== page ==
Perhaps the best way to describe the possibilities and attributes of Java as a distributed application environment are given in the definition of Java by Sun in "The Java Language: A White Paper":
"Java: A simple, object-oriented, distributed, interpreted, robust, secure, architecture neutral, portable, high-performance, multi threaded, and dynamic language".
The Java programming model has inherited many virtues of C and C++ programming concepts, plus the ability to execute the same code on a variety of platforms-in a self-interpretive execution way. A Java-compatible compiler creates platform independent bytecodes as binary files that can be distributed across network nodes and executed. The Java bytecodes can be executed either through an interpreter (Java-compatible virtual machine) or Just-In-Time (JIT) compiled (bytecodes converted to machine code) at the time of execution.
This versatility offers many unique advantages in building logic that is adaptable and flexible to processing environments and enables logic to be inherently distributed.
Novell believes the pervasiveness of Java as a universal programming model, combined with the virtues of platform and processor neutrality, will enable a new generation of distributed applications ideally suited for the network. Java will evolve to be more than just an automation language for Web pages and browser applications. Java will become a powerful programming model, similar to C and C++, in building mission critical applications, full-featured end user applications, and distributed logic to access database content and perform background processes.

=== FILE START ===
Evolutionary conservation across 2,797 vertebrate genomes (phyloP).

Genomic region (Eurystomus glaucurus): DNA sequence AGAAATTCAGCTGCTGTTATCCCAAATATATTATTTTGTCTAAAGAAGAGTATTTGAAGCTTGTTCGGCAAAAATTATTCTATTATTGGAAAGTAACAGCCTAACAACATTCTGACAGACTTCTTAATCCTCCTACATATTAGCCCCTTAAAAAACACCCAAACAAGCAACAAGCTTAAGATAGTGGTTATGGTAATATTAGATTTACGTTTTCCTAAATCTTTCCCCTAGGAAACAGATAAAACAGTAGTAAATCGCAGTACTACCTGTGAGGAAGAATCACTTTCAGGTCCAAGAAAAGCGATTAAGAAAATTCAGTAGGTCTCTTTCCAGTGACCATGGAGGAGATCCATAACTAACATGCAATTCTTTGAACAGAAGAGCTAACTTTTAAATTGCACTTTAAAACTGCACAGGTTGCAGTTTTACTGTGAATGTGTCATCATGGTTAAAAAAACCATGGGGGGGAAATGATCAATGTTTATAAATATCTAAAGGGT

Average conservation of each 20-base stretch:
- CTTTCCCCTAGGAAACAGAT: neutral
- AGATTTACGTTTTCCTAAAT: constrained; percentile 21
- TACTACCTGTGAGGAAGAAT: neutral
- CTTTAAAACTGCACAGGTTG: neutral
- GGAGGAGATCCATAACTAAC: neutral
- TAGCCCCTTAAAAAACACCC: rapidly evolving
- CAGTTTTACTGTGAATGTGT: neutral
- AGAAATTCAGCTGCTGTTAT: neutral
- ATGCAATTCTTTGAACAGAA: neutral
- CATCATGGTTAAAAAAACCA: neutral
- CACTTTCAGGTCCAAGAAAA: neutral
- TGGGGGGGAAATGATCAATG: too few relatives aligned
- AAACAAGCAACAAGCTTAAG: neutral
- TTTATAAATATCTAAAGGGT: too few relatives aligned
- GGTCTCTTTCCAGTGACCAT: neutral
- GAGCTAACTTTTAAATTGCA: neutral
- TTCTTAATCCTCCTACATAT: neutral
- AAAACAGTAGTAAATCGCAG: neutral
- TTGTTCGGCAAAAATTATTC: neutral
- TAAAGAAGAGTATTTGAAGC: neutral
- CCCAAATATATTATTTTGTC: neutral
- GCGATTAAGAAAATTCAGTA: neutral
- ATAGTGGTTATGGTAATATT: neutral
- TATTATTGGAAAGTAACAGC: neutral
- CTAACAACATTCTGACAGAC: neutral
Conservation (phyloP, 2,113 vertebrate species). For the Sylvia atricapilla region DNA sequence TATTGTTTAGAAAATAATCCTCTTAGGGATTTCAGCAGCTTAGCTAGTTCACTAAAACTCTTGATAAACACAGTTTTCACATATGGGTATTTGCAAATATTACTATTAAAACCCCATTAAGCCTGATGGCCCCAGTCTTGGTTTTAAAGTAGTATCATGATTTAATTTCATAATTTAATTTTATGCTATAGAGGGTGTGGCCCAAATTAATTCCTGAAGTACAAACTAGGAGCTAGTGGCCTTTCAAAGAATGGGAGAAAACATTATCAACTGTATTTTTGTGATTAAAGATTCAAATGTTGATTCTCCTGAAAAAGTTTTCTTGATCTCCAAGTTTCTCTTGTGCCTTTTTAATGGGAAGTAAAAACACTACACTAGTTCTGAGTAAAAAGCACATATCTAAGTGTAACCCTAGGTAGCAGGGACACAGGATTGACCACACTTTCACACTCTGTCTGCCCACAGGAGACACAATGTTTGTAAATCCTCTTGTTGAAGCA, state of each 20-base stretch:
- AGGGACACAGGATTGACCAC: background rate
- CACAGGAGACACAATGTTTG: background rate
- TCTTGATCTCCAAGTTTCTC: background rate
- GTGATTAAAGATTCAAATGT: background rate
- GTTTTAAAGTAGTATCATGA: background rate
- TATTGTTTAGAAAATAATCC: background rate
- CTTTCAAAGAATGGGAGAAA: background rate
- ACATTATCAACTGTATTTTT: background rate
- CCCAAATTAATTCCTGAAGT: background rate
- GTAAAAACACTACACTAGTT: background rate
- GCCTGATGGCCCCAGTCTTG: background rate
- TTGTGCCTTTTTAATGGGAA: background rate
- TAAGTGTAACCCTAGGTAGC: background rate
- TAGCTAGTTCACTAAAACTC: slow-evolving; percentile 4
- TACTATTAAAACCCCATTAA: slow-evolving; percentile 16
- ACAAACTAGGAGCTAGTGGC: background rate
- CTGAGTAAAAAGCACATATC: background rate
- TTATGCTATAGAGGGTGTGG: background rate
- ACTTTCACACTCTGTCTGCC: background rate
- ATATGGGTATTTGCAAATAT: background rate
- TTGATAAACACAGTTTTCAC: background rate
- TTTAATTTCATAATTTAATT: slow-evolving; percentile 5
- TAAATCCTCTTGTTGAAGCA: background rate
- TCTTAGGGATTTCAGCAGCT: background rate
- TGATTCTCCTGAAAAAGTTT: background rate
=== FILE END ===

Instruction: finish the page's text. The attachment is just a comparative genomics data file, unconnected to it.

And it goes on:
The Java development framework will be enhanced by powerful 3rd party tools vendors, such as Borland, Symantec, Sun, and many others in offering high performance Just-In-Time (JIT) compilers, debugging tools, and Integrated Development Environments (IDEs). Enhanced Java Class Libraries will expose more functionality to developers and offer easier ways to build network-aware applications.
One of the greatest opportunities Novell provides Java is the ability to expose networking services as open, general Java class libraries that hide the complexity of the network to Java-based applications. The ability to inherit the attributes of the network by accessing a naming (directory service) to locate and find/bind to other applications and services at runtime opens up a new way to design and deploy distributed applications. Rich networking services such as naming, security, communication, management, licensing, and many others enrich the Java development framework to provide a platform independent, client/network computing model for application development.
Java for NetWare